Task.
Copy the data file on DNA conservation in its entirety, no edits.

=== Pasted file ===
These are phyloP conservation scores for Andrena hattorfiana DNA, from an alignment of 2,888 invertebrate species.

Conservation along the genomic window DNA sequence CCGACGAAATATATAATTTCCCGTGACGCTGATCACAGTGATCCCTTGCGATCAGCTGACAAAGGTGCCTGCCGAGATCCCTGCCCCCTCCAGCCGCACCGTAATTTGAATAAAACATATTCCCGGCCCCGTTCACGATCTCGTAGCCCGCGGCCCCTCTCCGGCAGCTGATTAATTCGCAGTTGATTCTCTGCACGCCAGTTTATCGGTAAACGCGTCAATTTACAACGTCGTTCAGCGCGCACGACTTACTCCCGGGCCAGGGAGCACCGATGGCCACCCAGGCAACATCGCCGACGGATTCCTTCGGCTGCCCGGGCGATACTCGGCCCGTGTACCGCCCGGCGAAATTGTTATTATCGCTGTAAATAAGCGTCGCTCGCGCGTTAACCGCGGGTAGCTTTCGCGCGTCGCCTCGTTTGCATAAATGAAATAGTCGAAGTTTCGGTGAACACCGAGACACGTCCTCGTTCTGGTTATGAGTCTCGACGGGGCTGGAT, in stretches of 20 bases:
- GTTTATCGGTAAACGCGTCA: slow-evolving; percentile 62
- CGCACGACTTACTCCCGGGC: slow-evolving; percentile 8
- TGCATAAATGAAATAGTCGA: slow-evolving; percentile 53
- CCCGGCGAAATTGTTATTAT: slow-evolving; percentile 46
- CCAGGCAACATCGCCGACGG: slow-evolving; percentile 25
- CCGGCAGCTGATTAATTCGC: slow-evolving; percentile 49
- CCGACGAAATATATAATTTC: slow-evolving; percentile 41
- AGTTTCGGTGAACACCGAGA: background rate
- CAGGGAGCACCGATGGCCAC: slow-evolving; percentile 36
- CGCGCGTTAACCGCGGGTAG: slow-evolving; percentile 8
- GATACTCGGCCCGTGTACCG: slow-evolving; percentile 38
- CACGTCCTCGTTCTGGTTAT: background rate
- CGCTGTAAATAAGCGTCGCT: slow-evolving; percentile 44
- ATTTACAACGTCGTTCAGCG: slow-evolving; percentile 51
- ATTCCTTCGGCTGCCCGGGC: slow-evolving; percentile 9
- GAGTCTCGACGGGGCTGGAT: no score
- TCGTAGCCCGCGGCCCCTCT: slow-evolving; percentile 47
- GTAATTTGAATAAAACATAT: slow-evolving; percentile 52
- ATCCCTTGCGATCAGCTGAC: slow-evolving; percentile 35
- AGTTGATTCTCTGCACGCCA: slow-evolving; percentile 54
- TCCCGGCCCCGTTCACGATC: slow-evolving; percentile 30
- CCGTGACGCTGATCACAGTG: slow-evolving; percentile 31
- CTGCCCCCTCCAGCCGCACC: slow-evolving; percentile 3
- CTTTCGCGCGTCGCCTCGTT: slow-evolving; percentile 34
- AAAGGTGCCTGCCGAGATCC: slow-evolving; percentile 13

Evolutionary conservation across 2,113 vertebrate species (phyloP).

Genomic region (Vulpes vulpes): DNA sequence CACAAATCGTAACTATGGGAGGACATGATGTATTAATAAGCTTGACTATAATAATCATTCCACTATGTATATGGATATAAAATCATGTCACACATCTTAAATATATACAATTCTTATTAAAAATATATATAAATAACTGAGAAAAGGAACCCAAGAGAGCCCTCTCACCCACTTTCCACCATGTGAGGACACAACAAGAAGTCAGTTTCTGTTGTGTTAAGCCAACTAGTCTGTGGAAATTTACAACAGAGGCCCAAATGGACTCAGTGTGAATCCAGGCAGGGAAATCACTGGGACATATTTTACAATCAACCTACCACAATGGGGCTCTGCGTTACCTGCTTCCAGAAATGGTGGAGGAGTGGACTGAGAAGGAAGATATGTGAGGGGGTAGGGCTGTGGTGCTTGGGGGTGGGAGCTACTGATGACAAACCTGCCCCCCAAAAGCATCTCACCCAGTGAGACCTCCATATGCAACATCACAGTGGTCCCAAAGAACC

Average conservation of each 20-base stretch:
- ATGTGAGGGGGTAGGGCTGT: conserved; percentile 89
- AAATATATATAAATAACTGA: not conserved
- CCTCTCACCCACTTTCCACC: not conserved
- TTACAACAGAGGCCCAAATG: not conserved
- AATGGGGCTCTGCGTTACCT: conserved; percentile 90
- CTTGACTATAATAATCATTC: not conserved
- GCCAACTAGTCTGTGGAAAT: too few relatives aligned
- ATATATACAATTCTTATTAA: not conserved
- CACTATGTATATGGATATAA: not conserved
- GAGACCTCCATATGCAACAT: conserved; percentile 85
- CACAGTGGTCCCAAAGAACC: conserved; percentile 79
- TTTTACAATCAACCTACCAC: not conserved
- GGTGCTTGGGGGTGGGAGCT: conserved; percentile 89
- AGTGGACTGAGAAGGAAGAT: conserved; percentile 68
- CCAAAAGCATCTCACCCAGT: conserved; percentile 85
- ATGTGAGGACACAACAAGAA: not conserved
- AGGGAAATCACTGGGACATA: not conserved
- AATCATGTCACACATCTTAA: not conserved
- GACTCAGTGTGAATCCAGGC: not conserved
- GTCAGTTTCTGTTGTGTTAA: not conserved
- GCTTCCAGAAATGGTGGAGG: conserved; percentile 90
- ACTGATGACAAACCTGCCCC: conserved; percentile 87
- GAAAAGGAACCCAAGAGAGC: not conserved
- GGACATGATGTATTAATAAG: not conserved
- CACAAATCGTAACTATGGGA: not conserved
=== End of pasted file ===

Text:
These are phyloP conservation scores for Andrena hattorfiana DNA, from an alignment of 2,888 invertebrate species.

Conservation along the genomic window DNA sequence CCGACGAAATATATAATTTCCCGTGACGCTGATCACAGTGATCCCTTGCGATCAGCTGACAAAGGTGCCTGCCGAGATCCCTGCCCCCTCCAGCCGCACCGTAATTTGAATAAAACATATTCCCGGCCCCGTTCACGATCTCGTAGCCCGCGGCCCCTCTCCGGCAGCTGATTAATTCGCAGTTGATTCTCTGCACGCCAGTTTATCGGTAAACGCGTCAATTTACAACGTCGTTCAGCGCGCACGACTTACTCCCGGGCCAGGGAGCACCGATGGCCACCCAGGCAACATCGCCGACGGATTCCTTCGGCTGCCCGGGCGATACTCGGCCCGTGTACCGCCCGGCGAAATTGTTATTATCGCTGTAAATAAGCGTCGCTCGCGCGTTAACCGCGGGTAGCTTTCGCGCGTCGCCTCGTTTGCATAAATGAAATAGTCGAAGTTTCGGTGAACACCGAGACACGTCCTCGTTCTGGTTATGAGTCTCGACGGGGCTGGAT, in stretches of 20 bases:
- GTTTATCGGTAAACGCGTCA: slow-evolving; percentile 62
- CGCACGACTTACTCCCGGGC: slow-evolving; percentile 8
- TGCATAAATGAAATAGTCGA: slow-evolving; percentile 53
- CCCGGCGAAATTGTTATTAT: slow-evolving; percentile 46
- CCAGGCAACATCGCCGACGG: slow-evolving; percentile 25
- CCGGCAGCTGATTAATTCGC: slow-evolving; percentile 49
- CCGACGAAATATATAATTTC: slow-evolving; percentile 41
- AGTTTCGGTGAACACCGAGA: background rate
- CAGGGAGCACCGATGGCCAC: slow-evolving; percentile 36
- CGCGCGTTAACCGCGGGTAG: slow-evolving; percentile 8
- GATACTCGGCCCGTGTACCG: slow-evolving; percentile 38
- CACGTCCTCGTTCTGGTTAT: background rate
- CGCTGTAAATAAGCGTCGCT: slow-evolving; percentile 44
- ATTTACAACGTCGTTCAGCG: slow-evolving; percentile 51
- ATTCCTTCGGCTGCCCGGGC: slow-evolving; percentile 9
- GAGTCTCGACGGGGCTGGAT: no score
- TCGTAGCCCGCGGCCCCTCT: slow-evolving; percentile 47
- GTAATTTGAATAAAACATAT: slow-evolving; percentile 52
- ATCCCTTGCGATCAGCTGAC: slow-evolving; percentile 35
- AGTTGATTCTCTGCACGCCA: slow-evolving; percentile 54
- TCCCGGCCCCGTTCACGATC: slow-evolving; percentile 30
- CCGTGACGCTGATCACAGTG: slow-evolving; percentile 31
- CTGCCCCCTCCAGCCGCACC: slow-evolving; percentile 3
- CTTTCGCGCGTCGCCTCGTT: slow-evolving; percentile 34
- AAAGGTGCCTGCCGAGATCC: slow-evolving; percentile 13

Evolutionary conservation across 2,113 vertebrate species (phyloP).

Genomic region (Vulpes vulpes): DNA sequence CACAAATCGTAACTATGGGAGGACATGATGTATTAATAAGCTTGACTATAATAATCATTCCACTATGTATATGGATATAAAATCATGTCACACATCTTAAATATATACAATTCTTATTAAAAATATATATAAATAACTGAGAAAAGGAACCCAAGAGAGCCCTCTCACCCACTTTCCACCATGTGAGGACACAACAAGAAGTCAGTTTCTGTTGTGTTAAGCCAACTAGTCTGTGGAAATTTACAACAGAGGCCCAAATGGACTCAGTGTGAATCCAGGCAGGGAAATCACTGGGACATATTTTACAATCAACCTACCACAATGGGGCTCTGCGTTACCTGCTTCCAGAAATGGTGGAGGAGTGGACTGAGAAGGAAGATATGTGAGGGGGTAGGGCTGTGGTGCTTGGGGGTGGGAGCTACTGATGACAAACCTGCCCCCCAAAAGCATCTCACCCAGTGAGACCTCCATATGCAACATCACAGTGGTCCCAAAGAACC

Average conservation of each 20-base stretch:
- ATGTGAGGGGGTAGGGCTGT: conserved; percentile 89
- AAATATATATAAATAACTGA: not conserved
- CCTCTCACCCACTTTCCACC: not conserved
- TTACAACAGAGGCCCAAATG: not conserved
- AATGGGGCTCTGCGTTACCT: conserved; percentile 90
- CTTGACTATAATAATCATTC: not conserved
- GCCAACTAGTCTGTGGAAAT: too few relatives aligned
- ATATATACAATTCTTATTAA: not conserved
- CACTATGTATATGGATATAA: not conserved
- GAGACCTCCATATGCAACAT: conserved; percentile 85
- CACAGTGGTCCCAAAGAACC: conserved; percentile 79
- TTTTACAATCAACCTACCAC: not conserved
- GGTGCTTGGGGGTGGGAGCT: conserved; percentile 89
- AGTGGACTGAGAAGGAAGAT: conserved; percentile 68
- CCAAAAGCATCTCACCCAGT: conserved; percentile 85
- ATGTGAGGACACAACAAGAA: not conserved
- AGGGAAATCACTGGGACATA: not conserved
- AATCATGTCACACATCTTAA: not conserved
- GACTCAGTGTGAATCCAGGC: not conserved
- GTCAGTTTCTGTTGTGTTAA: not conserved
- GCTTCCAGAAATGGTGGAGG: conserved; percentile 90
- ACTGATGACAAACCTGCCCC: conserved; percentile 87
- GAAAAGGAACCCAAGAGAGC: not conserved
- GGACATGATGTATTAATAAG: not conserved
- CACAAATCGTAACTATGGGA: not conserved